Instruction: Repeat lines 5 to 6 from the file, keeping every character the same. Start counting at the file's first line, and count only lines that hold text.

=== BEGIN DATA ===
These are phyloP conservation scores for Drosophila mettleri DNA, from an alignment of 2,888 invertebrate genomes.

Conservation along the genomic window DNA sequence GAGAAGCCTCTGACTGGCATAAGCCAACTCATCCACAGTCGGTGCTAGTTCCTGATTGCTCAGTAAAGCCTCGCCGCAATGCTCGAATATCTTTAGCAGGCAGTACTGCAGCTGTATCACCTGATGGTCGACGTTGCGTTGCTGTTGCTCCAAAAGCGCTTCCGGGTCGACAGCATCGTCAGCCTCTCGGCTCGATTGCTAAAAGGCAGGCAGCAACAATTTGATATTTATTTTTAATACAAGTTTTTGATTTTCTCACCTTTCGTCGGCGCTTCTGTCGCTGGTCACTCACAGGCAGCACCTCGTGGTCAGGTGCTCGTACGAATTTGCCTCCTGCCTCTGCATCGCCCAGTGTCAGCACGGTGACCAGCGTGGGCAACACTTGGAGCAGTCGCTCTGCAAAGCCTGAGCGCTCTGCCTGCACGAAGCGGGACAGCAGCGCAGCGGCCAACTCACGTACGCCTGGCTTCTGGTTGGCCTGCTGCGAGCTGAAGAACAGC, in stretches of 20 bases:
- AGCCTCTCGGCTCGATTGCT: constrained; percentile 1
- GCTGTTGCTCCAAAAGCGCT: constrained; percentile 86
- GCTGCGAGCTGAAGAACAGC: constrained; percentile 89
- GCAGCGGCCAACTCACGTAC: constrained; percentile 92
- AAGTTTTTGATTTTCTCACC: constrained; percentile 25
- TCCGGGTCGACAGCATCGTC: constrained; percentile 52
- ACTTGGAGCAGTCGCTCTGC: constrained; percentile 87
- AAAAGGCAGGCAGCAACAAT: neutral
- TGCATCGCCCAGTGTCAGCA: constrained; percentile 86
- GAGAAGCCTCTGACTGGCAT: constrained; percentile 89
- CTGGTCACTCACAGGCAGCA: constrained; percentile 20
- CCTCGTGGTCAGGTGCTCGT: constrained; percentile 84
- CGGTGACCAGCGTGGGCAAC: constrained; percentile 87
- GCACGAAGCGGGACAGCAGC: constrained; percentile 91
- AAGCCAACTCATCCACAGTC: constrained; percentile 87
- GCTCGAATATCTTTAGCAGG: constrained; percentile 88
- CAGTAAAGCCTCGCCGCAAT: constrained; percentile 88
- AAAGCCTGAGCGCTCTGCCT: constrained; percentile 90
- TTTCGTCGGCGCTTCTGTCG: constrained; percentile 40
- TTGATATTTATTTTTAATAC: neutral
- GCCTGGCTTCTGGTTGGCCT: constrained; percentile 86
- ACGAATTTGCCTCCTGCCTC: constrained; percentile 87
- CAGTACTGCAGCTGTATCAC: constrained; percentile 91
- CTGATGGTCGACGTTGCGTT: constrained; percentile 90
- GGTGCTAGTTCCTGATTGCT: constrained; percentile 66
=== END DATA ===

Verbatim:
- GCTGCGAGCTGAAGAACAGC: constrained; percentile 89
- GCAGCGGCCAACTCACGTAC: constrained; percentile 92